‘Baltic Pearl’ Seminar & Petersburg Evening Re-Energize Women

Jewish women throughout the FSU gathered last week for events that combined learning, relaxing and celebrating. In Riga, over a hundred women from Lithuania, Latvia and Estonia came together for an inspiring seminar that connected the participants from the three countries. Called the “Baltic Pearl”, the seminar was the first in the countries’ recent Jewish history to unite the communities in a large shared event.

“In recent years our learning programs for women amounted a ‘critical mass’ of active and involved members who felt the need for such a ‘trans-Baltic’ meeting that would empower them through unity and connection,” said rabbi Shmuel Kot, chief rabbi of Tallinn.

FJC communities in Lithuania and Latvia have been active for over 20 years, and 15 years in Estonia and have now grown to a point where “there is a desire to meet, to connect and to share,” rabbi Kot added.

And so early last Sunday morning, buses arrived to Tallinn and Vilnius to take the participants to Riga. Upon arrival, the groups toured the city and its Jewish heritage cites, which are plentiful. After the tour, participants gathered in a city hotel for a program filled with learning and celebration. Several lecturers joined the group, one of them Mrs. Ella Verzub from Moscow, who spoke about her turbulent childhood being a Jewish girl in the Soviet Union and fighting to keep her identity for herself and future generations.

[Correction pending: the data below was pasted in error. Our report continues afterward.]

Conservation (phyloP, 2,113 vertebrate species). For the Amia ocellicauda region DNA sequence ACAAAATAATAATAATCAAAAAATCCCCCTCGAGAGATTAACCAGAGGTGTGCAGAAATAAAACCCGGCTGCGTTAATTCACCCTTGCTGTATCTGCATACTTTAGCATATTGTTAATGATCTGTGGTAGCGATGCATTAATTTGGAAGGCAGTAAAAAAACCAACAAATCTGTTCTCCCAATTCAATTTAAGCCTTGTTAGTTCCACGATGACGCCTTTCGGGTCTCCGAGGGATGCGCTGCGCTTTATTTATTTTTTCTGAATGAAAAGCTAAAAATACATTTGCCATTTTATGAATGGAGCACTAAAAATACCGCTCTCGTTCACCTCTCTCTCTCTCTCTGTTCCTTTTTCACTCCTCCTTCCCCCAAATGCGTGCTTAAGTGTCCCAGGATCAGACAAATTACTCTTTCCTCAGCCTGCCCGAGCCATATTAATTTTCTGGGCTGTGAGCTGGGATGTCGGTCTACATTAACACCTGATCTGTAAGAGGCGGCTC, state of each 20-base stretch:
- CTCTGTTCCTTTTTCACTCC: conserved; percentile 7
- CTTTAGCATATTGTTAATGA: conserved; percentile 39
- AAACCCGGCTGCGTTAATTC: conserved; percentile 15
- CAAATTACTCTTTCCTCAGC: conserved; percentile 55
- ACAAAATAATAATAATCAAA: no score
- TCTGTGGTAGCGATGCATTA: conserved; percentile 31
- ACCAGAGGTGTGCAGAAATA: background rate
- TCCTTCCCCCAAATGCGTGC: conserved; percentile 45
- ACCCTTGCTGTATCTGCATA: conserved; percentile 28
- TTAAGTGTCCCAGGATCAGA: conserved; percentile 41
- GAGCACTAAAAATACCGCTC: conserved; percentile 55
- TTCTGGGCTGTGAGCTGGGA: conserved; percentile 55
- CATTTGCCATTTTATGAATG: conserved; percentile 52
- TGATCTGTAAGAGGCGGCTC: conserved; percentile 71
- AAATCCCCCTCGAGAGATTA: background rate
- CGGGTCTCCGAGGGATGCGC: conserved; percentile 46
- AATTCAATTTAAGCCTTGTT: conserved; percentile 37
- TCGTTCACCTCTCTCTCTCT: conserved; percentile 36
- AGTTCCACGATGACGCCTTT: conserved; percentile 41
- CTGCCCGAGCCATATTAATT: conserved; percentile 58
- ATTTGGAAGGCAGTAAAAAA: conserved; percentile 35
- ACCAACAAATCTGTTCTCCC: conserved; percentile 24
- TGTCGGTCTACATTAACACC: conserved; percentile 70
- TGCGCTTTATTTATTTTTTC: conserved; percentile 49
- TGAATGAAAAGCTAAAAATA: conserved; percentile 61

Although the meeting came to an end, the discussions started at the seminar continue to be “the hot topic” on the participants’ social networks and chat groups, who hope to continue the dialogue soon, rabbi Kot said.

At the same time, on the other side of the Baltic sea a pampering evening was held for the women of Petersburg, attended by community members as well as newcomers. The evening was organized by Mrs. Sarah Pevzner, the wife of the city rabbi and other women from the community. The program included workshops on effective communications, healthy eating and psychological training, followed by a festive supper and a concert. “Events like these provide an opportunity for rejuvenation and re-energizing, something that is much needed during our harsh winters and weekly drudgery, and they are much appreciated,” said Anna Belik, one of the participants.

 

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